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Opinion: The next to feel investor wrath will be advisors and trustees

Opinion: The next to feel investor wrath will be advisors and trustees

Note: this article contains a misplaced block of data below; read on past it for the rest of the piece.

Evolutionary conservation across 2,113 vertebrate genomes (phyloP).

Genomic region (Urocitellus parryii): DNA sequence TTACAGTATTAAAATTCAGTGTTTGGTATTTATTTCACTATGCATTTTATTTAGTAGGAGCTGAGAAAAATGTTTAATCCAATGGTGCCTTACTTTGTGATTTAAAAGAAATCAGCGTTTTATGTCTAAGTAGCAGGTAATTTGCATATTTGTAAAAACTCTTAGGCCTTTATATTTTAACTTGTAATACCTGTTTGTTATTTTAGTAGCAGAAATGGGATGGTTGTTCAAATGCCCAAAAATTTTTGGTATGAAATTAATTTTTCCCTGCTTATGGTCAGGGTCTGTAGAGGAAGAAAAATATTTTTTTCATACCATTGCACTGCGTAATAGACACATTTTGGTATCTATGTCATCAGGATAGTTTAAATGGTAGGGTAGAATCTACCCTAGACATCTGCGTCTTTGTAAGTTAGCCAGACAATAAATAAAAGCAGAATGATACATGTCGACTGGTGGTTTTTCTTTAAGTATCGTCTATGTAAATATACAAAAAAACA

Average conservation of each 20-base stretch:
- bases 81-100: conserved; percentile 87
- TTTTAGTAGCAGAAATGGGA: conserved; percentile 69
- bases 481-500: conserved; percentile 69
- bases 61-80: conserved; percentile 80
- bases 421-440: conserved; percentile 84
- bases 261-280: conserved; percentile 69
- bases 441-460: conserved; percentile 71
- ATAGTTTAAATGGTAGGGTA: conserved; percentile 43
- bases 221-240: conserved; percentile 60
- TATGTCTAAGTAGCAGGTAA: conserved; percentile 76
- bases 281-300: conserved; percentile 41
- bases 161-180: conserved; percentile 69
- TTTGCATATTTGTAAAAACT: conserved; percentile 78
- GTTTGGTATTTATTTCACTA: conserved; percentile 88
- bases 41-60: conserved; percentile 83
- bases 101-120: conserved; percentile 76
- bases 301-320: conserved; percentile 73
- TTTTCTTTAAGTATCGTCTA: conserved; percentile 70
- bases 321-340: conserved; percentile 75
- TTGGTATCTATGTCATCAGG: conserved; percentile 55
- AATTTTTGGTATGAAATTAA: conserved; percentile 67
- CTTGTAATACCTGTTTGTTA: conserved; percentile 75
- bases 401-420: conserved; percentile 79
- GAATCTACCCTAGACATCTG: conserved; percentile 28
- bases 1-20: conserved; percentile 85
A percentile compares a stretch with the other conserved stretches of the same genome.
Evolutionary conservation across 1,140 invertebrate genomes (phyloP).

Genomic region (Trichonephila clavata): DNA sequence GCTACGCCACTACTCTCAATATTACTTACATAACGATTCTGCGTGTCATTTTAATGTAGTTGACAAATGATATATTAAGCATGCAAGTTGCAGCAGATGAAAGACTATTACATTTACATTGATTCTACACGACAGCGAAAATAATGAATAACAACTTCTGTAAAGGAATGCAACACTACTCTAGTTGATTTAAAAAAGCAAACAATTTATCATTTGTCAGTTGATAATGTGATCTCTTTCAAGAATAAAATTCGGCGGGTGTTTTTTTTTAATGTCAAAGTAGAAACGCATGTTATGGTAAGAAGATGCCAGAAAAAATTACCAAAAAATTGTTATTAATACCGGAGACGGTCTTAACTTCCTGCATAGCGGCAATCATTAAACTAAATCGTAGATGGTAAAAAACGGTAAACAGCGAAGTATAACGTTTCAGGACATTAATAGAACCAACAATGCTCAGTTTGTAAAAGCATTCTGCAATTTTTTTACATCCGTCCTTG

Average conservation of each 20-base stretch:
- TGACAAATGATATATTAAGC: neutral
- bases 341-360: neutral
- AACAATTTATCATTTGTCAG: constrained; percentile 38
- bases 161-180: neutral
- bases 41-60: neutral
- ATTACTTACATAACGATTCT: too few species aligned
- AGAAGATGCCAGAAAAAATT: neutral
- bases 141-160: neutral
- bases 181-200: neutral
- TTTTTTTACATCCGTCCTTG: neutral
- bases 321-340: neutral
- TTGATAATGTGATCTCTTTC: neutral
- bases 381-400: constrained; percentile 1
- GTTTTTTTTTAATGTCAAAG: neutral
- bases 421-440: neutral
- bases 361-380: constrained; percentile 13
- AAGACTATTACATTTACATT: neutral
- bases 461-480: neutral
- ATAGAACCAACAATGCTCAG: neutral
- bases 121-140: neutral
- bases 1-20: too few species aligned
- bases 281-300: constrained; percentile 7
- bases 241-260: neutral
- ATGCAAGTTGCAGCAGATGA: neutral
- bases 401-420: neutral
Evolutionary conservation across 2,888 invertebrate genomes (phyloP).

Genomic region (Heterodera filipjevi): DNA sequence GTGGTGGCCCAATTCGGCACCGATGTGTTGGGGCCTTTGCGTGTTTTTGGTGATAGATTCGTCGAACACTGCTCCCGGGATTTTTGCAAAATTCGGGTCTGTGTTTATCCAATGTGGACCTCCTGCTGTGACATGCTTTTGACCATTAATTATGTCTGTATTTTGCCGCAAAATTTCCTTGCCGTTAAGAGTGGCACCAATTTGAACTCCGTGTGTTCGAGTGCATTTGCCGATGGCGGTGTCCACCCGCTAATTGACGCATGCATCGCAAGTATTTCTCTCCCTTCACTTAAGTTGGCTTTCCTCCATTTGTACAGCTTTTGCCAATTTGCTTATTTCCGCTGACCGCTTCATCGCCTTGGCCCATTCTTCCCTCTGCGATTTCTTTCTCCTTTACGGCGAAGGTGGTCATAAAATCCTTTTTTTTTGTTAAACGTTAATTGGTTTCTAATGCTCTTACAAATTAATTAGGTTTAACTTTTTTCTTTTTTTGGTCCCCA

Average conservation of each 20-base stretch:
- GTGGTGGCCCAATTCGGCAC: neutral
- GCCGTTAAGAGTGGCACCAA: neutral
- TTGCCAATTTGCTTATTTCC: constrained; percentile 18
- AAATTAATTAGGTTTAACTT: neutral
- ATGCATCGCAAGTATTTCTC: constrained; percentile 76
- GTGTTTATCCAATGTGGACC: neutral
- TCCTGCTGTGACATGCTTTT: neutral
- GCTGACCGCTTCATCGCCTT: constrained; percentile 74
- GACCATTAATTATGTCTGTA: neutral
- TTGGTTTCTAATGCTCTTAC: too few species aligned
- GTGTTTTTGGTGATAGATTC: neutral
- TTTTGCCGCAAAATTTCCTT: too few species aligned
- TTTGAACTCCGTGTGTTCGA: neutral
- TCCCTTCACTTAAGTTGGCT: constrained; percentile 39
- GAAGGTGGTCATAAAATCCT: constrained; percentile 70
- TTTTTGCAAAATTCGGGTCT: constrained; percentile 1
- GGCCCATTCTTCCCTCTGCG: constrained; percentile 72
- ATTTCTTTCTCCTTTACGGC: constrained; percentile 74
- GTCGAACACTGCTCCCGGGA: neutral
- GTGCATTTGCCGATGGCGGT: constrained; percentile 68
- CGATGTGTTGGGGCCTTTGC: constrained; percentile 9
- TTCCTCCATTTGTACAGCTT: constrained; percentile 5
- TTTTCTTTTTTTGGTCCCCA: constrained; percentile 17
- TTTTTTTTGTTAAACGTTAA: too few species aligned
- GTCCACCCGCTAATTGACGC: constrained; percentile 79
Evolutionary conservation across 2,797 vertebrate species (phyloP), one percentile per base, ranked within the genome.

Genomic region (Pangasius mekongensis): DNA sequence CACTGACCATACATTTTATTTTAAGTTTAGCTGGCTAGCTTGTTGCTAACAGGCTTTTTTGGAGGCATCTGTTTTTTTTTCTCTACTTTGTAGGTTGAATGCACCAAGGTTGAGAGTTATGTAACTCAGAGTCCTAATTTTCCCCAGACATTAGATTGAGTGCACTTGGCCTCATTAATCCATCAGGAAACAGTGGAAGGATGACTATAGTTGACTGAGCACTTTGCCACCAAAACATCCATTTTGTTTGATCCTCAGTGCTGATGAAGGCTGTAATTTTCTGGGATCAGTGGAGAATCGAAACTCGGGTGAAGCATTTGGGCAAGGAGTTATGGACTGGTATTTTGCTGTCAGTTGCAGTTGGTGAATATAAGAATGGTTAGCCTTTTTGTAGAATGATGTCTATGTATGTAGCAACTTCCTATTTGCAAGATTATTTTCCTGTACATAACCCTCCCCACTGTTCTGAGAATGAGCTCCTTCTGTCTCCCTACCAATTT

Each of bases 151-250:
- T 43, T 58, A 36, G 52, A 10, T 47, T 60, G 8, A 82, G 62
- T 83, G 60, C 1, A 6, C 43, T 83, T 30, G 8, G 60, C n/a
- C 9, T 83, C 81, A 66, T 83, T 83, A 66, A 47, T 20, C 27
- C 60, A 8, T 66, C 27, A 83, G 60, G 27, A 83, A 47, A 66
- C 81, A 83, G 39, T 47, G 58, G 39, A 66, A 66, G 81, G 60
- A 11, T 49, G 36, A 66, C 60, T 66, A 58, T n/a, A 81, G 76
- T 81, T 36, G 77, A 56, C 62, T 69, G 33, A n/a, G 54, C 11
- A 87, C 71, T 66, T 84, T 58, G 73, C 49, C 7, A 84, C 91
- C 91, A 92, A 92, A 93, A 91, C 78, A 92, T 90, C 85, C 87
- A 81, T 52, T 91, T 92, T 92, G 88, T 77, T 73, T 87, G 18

Neville BennettBy Neville Bennett The advisors to many trust funds around the country have a lot to answer to for. Their returns have been terrible. They have lost wealth. They have also failed to provide the income many trusts need to pay out redemptions or rewards to the fund's beneficiaries. The advice one gets as a trustee, and I am not being specific about the advisors I in am contact with, tends to be very bullish about equities. They allocate them even to conservative funds, and miss out on their objective when markets dive. They could meet their objective from fixed interest investments but they often add equities to get a bit of cream. Chasing the cream is their undoing. Fund managers are in an inherently difficult position. They measure their funds performance against clear benchmarks. Beating the benchmark is an important matter for a portion of compensation depends on relative performance. A fund manager who scores well relative to peers will claim a bonus, even if the fund loses 25% of its money, when competitors lose 26%! These managers are "relative' investors who relate performance to indices. Some managers promise "absolute returns" and get a bonus only when they make money. My inclinations are absolute because I regard being a trustee as an almost sacred task of being a good steward. I also want cream, but my first duty is to make money; never lose it. The Ernst and Young NZ Absolute Returns Index increased 21% this year. Of course, I admire Warren Buffet's search for "value" in companies. "Buy and Hold" works in bull markets, but not in deep recessions or a depression. He should have sold down equities at the top of the bull cycle and have waited to re-invest at the bottom. The same goes for fund advisors who are wedded to portfolio theory with a larger allocation to shares. Their answer to falling returns is that the market will bounce back. Perhaps it will, we are still waiting for the Nasdaq to bounce from its present level of 1500 to its peak of 5000 in 2000. The key strategy in the current situation is to preserve capital and be ready, and this may take several years, to get into equities again when the bottom is reached, capital investment resumes, IPO's return, and earnings lift. To reiterate an earlier piece on the "sucker's rally" ( Blog, March 20 ) this is a time for caution. Meanwhile, one can keep studying the market. Passive or Active? Trustees are commonly recommended to adopt actively managed funds, of cash, fixed interest or of equities. Advisors often strongly suggest that active are worth a premium over a passive fund. Actually, the active results have, in general, disappointed over the last two years. The problem is inherent because active managers cannot beat an index benchmark per se because their fund must first deduct expenses from their result. They take on a high level of risk to obtain a higher marginal yield. Bond funds, for example, contain a low level of sovereign bonds because they are relatively low yielding. Managers increase the risk by adopting corporate bonds, often of a BBB- risk level. Provided they have a good spread of risk over a diverse portfolio, that is almost acceptable in a bull market as profits are high, sales are high, and the corporate can fulfill its obligations to its creditors. So the fund manager buys a swag of corporates of BBB- rated bonds. He then thinks:" What if my competitors also buy a similar portfolio?" Disaster, he is unlikely to outperform his rivals. Why not get some collateralized packages with higher yields still? Why not interest rate swaps? Bond funds have been risky this year. Some have delivered a negative returns (e.g. Pimco Global Bonds); to the chagrin of trustees who expect positive fixed-interest returns as the engine room of the portfolio. Trustees do not necessarily expect a high yield from equities, an increase in capital value will do, but they do want income from fixed interest, sometimes for dispersal. A fund manager also devotes a proportion of the portfolio to cash. This is problematic. Cash has several purposes. It covers redemptions and can also provide an income stream. A cash fund will have a benchmark of perhaps the 90 "“day Bill Index, either to equal or be superior to it. A manager cannot beat the 90-day benchmark by investing in 90-day bills because his expenses have to come out of the fund. Cash funds therefore might be composed of only 30% 90-day bills. The remainder is short-term fixed interest issued by business rather than the State. It is higher yielding, because of the higher risks associated with financing cars, property or CDO etc. Cash funds have become very vulnerable to the downturn. Cash has a similar redemption function in equity portfolios. But a cash holding in an active equity fund can lead to a significantly large deviation from the benchmark. For example, if a New Zealand equity fund undertakes to beat the NZX 50, and the manager holds 5% in cash, he will under-perform in bull markets because most equities produce a net return of greater than 5%. Cash is a drag in a bull market. Conversely, the manager with cash will outperform in a bear market when the bulk of equities are down. Cash therefore can lead to significant under- or over-performance. An active equity manager has a choice from many strategies to try to defeat an index. Quite commonly the manager chooses to avoid the big stocks in an index because they seem a little inflexible or in the wrong industry. He might opt for small cap stocks, or tilt towards technology, or agriculture, or property or manufacturing. If he guesses good growth areas, the fund will outperform. If the weighting is small caps, the manager will outperform, other things being equal, when the big caps under-perform and vice versa. The difference in costs between active and passive is important in periods of low market volatility. Other factors involved are size (market capitalization) and style( p/e ratios, price/book ratios). But the evidence is that in very volatile markets, there will be very varied manager performance. My point is that active managers are continually chasing superior returns at the margin. They get by in bull markets for investors are forgiving when returns are positive. But bear markets heighten risk, and what seemed a nice little earner may become a dog. It is not just the bankers that bought dogs, many lurk in funds. I predict that the anger now shown to bankers, will later be directed to financial advisors who have destroyed so much wealth, and have reduced the income of trusts far below their liquidity needs. Disclosure: Neville Bennett is a Director of Socrates Fund Management, and Consultant to Breaker Bay Group.     "”"”"”"”"” * Neville Bennett was a long-time Senior Lecturer in History at the University of Canterbury, where he taught since 1971. His focus is economic history and markets. He is also a columnist for the NBR where a version of this item first appeared.